Since neither my Family Doctor, nor my OB/GYN could diagnose the reason for my indescribably, painful bladder pain, off to not 1, not 2, but 3 Urologists I went. After too many painful tests, none that need to be described in detail here, other than saying that sterile water was used to stretch my bladder twice, and for a year I continued to teach classes and take classes, while my husband drove me 2 hrs one way every 2 months to have my bladder rinsed out with a caustic, burning, chemical solution that was supposed to heal the lining of my bladder. What? I have Interstitial Cystitis (IC)?? What exactly is that?? I had never heard the words. But, believe me, during the next 2 years, I learned more than I cared to know about IC and the horrors that come along with this disease.
In late 1999, my beloved grandmother, my Granny, passed away in her sleep from congestive heart failure and after her year long battle with breast cancer. Grieve her loss?. . .I didn’t have the ability to because my IC physical pain had taken over my world. At this time, my History Department Chair, sat me down in his office and gently suggested that I take a medical leave from my teaching and doctoral classes. I politely declined.
My pain continued, but Tramadol or Lortab eased it enough for me to teach Spring 1999, and schedule a hysterectomy in May 1999 as soon as classes were over, because by then I had found a Urologist, determined to fix my IC pain. He had asked me to have a ct-scan of my abdominal to hip region. Those results: I had an enlarged uterus. Ah Ha! -The possible cause of all my bladder issues and pain.
Summer 1999 was spent in a 3 month slow recovery from a hysterectomy that led to the discovery that I had been living with adenomyosis. (Look it up in the dictionary, if you don’t know what that is). No enlarged uterus equals no adenomyosis equals no more IC or bladder pain. And, I did feel so much better towards the end of that summer. I’m cured!!–So I thought.
When I walked out into the hall the after I dismissed my first class of the Fall 1999 semester, my bladder pain returned full force. I called my OB/GYN, but, he told me that he had done all he could do for me. His suggestion was to see my Urologist. Again?? No!!!!!!
I knew enough about Interstitial Cystitis by this time, and had met enough people in specialists’ offices, who truly lived with the horrors of this Invisible Illness, pain that was a million times worse than my own. I decided at that moment that I did not have IC. As my own patient advocate, I realized that the Urologists who had used my body as a guinea pig, had handed me the diagnosis of Interstitial Cystitis as a “dump word” meaning “I have no idea why you are having this bladder issue and pain.” And by 2001, my bladder pain had actually subsided.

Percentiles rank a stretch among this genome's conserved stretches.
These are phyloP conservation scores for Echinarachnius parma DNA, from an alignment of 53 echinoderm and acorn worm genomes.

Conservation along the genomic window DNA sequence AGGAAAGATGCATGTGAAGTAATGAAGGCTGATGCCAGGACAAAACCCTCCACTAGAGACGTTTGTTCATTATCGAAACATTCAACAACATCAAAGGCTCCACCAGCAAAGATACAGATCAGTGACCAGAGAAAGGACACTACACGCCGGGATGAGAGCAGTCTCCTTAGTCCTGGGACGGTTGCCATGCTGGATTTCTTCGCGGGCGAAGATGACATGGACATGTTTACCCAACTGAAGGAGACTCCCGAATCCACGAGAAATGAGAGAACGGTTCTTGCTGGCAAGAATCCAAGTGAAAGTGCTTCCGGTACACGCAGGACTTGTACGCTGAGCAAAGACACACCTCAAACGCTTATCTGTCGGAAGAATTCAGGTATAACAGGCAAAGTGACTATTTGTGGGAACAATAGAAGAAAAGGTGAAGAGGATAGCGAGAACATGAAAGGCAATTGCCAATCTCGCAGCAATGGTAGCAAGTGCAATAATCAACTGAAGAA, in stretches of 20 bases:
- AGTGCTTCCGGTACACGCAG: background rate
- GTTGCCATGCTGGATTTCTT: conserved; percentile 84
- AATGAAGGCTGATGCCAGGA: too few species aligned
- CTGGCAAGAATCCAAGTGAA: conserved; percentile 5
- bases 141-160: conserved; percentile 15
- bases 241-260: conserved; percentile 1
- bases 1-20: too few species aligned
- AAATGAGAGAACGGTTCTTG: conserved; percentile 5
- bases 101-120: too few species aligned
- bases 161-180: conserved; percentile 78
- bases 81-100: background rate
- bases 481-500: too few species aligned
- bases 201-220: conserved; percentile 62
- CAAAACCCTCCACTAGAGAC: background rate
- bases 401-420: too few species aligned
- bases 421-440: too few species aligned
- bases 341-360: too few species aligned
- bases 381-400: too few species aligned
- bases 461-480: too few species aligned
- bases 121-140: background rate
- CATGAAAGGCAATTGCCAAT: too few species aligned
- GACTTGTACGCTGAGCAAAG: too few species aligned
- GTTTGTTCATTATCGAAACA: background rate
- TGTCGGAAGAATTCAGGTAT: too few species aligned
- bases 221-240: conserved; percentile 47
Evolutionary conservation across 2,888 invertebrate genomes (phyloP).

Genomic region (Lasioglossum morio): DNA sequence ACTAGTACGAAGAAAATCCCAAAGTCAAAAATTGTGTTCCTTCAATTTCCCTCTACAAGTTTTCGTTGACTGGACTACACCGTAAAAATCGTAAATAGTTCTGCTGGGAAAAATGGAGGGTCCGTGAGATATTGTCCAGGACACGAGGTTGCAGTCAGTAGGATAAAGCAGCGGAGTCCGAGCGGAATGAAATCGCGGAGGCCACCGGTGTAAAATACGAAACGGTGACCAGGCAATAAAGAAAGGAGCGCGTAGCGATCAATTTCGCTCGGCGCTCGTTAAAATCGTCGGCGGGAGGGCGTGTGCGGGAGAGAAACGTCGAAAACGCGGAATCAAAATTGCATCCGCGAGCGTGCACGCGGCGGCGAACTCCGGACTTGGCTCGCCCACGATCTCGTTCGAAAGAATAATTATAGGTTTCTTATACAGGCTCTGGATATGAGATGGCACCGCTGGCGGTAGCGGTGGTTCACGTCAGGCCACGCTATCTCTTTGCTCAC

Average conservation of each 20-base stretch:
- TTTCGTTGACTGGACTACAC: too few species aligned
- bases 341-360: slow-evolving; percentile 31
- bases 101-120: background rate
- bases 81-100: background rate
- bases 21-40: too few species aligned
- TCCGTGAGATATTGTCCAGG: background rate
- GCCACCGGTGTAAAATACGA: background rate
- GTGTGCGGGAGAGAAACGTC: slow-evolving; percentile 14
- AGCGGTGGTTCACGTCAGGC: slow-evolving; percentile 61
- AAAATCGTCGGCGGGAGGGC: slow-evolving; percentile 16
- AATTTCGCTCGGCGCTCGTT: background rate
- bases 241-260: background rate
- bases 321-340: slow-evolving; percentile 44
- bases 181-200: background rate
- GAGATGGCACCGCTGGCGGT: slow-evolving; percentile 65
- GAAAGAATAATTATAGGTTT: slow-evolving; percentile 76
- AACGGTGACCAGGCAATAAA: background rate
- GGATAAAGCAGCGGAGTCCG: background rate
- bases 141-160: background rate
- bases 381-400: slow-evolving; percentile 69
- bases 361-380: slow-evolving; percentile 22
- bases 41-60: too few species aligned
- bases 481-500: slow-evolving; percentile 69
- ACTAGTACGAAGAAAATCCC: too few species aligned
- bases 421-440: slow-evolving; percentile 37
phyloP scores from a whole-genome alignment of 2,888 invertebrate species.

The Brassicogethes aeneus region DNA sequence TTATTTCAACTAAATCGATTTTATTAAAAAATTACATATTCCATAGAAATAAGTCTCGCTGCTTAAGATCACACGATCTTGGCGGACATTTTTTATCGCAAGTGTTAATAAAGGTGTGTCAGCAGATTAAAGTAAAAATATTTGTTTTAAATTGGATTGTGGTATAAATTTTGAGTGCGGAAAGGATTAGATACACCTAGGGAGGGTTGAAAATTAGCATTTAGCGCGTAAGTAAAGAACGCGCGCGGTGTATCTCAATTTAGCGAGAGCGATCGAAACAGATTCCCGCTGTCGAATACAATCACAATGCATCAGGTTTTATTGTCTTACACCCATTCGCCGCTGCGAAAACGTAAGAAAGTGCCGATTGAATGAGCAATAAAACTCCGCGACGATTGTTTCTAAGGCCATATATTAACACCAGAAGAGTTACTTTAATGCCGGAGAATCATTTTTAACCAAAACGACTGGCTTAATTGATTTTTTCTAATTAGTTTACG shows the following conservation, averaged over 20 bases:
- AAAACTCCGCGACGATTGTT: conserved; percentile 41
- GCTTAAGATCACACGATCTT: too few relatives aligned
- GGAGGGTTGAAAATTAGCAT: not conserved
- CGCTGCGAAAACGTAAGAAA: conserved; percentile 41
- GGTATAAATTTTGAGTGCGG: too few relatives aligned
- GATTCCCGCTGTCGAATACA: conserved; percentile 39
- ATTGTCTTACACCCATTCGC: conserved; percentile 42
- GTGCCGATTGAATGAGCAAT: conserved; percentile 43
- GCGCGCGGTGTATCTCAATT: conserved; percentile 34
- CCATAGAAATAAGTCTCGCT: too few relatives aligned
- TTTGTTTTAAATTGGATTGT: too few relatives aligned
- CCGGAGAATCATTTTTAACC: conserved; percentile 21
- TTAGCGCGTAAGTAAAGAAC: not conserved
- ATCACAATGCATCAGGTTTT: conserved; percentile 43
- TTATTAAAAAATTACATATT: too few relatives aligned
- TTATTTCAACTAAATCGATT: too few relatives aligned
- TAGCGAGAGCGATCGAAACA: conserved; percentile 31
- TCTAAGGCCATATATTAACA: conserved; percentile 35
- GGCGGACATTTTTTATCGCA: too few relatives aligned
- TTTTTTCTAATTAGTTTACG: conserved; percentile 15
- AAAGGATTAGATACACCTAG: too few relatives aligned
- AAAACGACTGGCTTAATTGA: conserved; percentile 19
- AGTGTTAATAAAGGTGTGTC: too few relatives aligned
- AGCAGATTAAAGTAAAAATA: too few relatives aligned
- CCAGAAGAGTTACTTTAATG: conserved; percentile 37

Today, 15 years later, I still have minor issues with my bladder; but, none of it, in my case, stems from having IC. It is a symptom of my lumbar spinal osteoarthritis, combined with the after affects of L5S1 Lumbar-Herniated Disc Surgery. Bladder pain occurs in very few people who live with most forms of arthritis. I happen to be one of the lucky Arthritis Warriors, who have residual bladder pain among their long list of other symptoms or side effects of Arthritis. And if you haven’t guessed by now, that stress headache that I began having in 1998, is actually a result of cervical spondylosis (arthritis and degenerative discs in my neck vertebrae). The pain radiates from the bone spurs in both of my shoulder into my arthritic neck, up the back of my head, and radiates in a circular pattern around my head. I call these headaches my “Arthritis Headaches.” Trauma Induced Spinal Osteoarthritis Headache is a mouthful to say!!!!
••Please note that this is my story and I am not a trained medical practitioner. If you have any of the Chronic Pain issues discussed here, see a medical professional. Don’t use Google to self-diagnose. You might really scare yourself or even believe your diagnosis, without having medical truth.
••Also, I will be blogging about my issues getting a diagnosis of spinal osteoarthritis, living with it for most of my life, and all the good and bad that comes with my arthritis diagnosis in my weekly and monthly blogs as we in the Arthritis and Autoimmune Disease Community, find ways to live with the chronic pain of our invisible illnesses, and to support each other, each time we “Enter-the-BoneJoint!”
Angie Russell Irvin; Mrs. Gulf States International 2017